Many of us have a go-to study spot when prepping for exams: the library, a coffee shop, dorm room, or company study room.

Your choice of where to study affects how well you recall information on exam day – let’s understand how to use this to our advantage.

How does your study location affect your chances of passing the exam?

Context-dependent memory

Context-dependent memory is the finding that information is easier to remember when you’re in the same environment where you first learned it.

If you first learned the Black-Scholes formula studying in your local coffee shop, it will be easier to remember when you return to that coffee shop. The smell of coffee, background music, distant conversations – these serve as cues for your memory. When you reinstate these cues (return to that environment), you have an easier time triggering your memory of what you were studying.

You may have experienced these effects firsthand – if you’ve ever lost your keys, you probably retraced your steps trying to find them. As you recreated the initial environment, you gave yourself cues to remember where you left them. 

Another common example is recognizing people’s names and faces. Have you ever had a moment where you recognize a familiar face, but you don’t know where you’ve met them? Usually it’s because you’re encountering them outside of your normal context. If you returned to the environment where you first met, it would be much easier to remember their name and face.

What does this mean for my study routine?

If we have the best memory in the same environment where we learned the material, should we replicate the exam room environment for our daily studying?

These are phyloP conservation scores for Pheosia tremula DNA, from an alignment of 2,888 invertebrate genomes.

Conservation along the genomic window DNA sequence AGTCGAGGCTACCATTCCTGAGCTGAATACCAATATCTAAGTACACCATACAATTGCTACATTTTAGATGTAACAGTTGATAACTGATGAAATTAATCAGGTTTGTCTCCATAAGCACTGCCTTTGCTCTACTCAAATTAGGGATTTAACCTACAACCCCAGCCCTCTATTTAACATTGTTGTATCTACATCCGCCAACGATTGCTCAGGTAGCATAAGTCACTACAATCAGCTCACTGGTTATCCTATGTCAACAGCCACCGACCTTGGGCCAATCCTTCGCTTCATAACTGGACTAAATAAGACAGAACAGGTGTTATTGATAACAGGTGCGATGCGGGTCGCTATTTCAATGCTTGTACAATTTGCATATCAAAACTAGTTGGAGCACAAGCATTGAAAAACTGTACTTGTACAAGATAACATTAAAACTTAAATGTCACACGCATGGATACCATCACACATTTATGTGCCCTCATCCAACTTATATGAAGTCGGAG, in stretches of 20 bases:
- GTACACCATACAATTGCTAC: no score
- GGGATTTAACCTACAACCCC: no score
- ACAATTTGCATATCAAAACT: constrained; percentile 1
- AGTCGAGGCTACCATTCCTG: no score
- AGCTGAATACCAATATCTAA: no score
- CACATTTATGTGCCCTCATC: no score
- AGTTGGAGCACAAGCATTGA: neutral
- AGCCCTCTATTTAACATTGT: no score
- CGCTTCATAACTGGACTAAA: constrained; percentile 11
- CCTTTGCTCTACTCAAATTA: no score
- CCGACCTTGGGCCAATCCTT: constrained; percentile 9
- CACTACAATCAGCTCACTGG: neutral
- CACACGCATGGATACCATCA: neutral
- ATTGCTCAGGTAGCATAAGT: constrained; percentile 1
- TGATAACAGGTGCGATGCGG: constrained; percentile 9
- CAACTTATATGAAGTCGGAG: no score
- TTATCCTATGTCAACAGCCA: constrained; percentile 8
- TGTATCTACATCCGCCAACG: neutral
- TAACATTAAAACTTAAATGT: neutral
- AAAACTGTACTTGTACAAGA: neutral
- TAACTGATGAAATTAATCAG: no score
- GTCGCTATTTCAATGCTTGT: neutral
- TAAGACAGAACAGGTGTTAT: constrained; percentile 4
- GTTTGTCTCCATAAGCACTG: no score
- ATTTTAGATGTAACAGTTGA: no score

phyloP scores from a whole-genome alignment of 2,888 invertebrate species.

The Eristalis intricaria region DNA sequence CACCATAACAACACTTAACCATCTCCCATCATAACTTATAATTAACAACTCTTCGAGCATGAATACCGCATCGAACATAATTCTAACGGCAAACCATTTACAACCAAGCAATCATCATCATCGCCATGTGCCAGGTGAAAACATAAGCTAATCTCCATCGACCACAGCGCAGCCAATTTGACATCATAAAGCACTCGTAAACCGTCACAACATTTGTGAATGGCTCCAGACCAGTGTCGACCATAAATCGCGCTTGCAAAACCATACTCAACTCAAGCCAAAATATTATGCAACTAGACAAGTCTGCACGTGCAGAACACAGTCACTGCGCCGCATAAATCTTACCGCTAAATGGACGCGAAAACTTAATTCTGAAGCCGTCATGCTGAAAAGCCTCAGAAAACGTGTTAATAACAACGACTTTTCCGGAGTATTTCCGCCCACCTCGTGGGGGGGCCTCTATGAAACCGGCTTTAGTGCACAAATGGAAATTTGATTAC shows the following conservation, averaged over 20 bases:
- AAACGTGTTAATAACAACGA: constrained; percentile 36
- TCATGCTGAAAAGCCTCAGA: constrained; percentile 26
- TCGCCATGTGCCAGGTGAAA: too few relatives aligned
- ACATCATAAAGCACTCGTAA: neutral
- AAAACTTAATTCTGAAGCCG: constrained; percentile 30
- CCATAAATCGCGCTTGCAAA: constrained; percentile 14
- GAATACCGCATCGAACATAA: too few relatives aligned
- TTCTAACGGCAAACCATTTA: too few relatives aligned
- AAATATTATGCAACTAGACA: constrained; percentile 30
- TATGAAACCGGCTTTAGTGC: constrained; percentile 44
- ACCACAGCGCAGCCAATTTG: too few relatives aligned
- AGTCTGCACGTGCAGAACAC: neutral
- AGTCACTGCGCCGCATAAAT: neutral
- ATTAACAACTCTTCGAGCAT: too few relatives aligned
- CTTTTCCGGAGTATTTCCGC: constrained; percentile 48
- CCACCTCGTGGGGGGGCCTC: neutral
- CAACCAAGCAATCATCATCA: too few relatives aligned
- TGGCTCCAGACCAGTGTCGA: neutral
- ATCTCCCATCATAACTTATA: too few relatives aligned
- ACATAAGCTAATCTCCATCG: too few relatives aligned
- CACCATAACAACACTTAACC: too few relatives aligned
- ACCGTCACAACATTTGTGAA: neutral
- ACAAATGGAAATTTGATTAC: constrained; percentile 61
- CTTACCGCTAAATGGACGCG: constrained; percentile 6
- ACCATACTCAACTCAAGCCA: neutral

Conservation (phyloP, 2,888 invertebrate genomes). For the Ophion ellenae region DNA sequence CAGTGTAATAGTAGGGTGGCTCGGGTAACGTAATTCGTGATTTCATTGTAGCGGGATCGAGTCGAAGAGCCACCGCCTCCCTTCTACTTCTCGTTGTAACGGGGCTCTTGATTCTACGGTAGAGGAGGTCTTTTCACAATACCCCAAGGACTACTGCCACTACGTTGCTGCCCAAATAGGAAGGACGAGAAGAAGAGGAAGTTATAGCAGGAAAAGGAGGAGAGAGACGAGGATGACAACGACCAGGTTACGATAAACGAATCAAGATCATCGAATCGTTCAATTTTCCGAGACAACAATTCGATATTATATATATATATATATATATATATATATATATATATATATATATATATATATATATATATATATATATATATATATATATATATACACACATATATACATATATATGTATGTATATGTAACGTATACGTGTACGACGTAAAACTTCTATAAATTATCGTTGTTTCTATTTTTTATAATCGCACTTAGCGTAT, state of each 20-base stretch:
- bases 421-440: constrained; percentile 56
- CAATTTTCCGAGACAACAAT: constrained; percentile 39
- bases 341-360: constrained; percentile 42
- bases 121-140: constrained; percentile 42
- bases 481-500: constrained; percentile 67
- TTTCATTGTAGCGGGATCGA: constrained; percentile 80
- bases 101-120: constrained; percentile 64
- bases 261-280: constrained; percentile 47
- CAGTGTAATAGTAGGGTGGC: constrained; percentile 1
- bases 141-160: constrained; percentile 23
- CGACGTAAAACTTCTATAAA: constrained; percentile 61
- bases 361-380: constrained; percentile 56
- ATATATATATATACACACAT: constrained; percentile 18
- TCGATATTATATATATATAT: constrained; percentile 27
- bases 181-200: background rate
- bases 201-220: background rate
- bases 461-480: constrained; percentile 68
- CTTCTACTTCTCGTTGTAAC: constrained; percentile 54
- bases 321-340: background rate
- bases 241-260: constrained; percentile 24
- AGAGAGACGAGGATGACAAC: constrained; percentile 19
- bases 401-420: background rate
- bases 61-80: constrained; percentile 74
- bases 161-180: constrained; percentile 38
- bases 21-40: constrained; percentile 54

In theory, that could work. However, I doubt that many people can recreate a Prometrics testing center environment for their daily studying. Even if you could, our goal is to access to this information in any conditions (e.g. at work, in an interview), not just during the exam.

There’s a more practical route: vary your study environment

By changing your study environment, you create more cues to remember the information; your knowledge becomes increasingly independent of your surroundings

You can take advantage of this with simple adjustments such as: changing rooms in your house, varying the time of day that you study, or listening to different music. 

With the end goal to use this knowledge under any conditions, it makes sense to practice recalling the information under different environments.

Changing environments works well with the short, spaced study sessions and mobile study materials that we describe in Actuarial Exam Tactics. While prepping for my last exam, I remember studying in coffee shops, libraries, airplanes, and waiting to get my car oil changed. 

While your study environment may not make or break your exam success, it’s an easy way to give yourself an edge without any additional study time.

 

Study Smart, Pass Fast, Live Life

Mike & Roy

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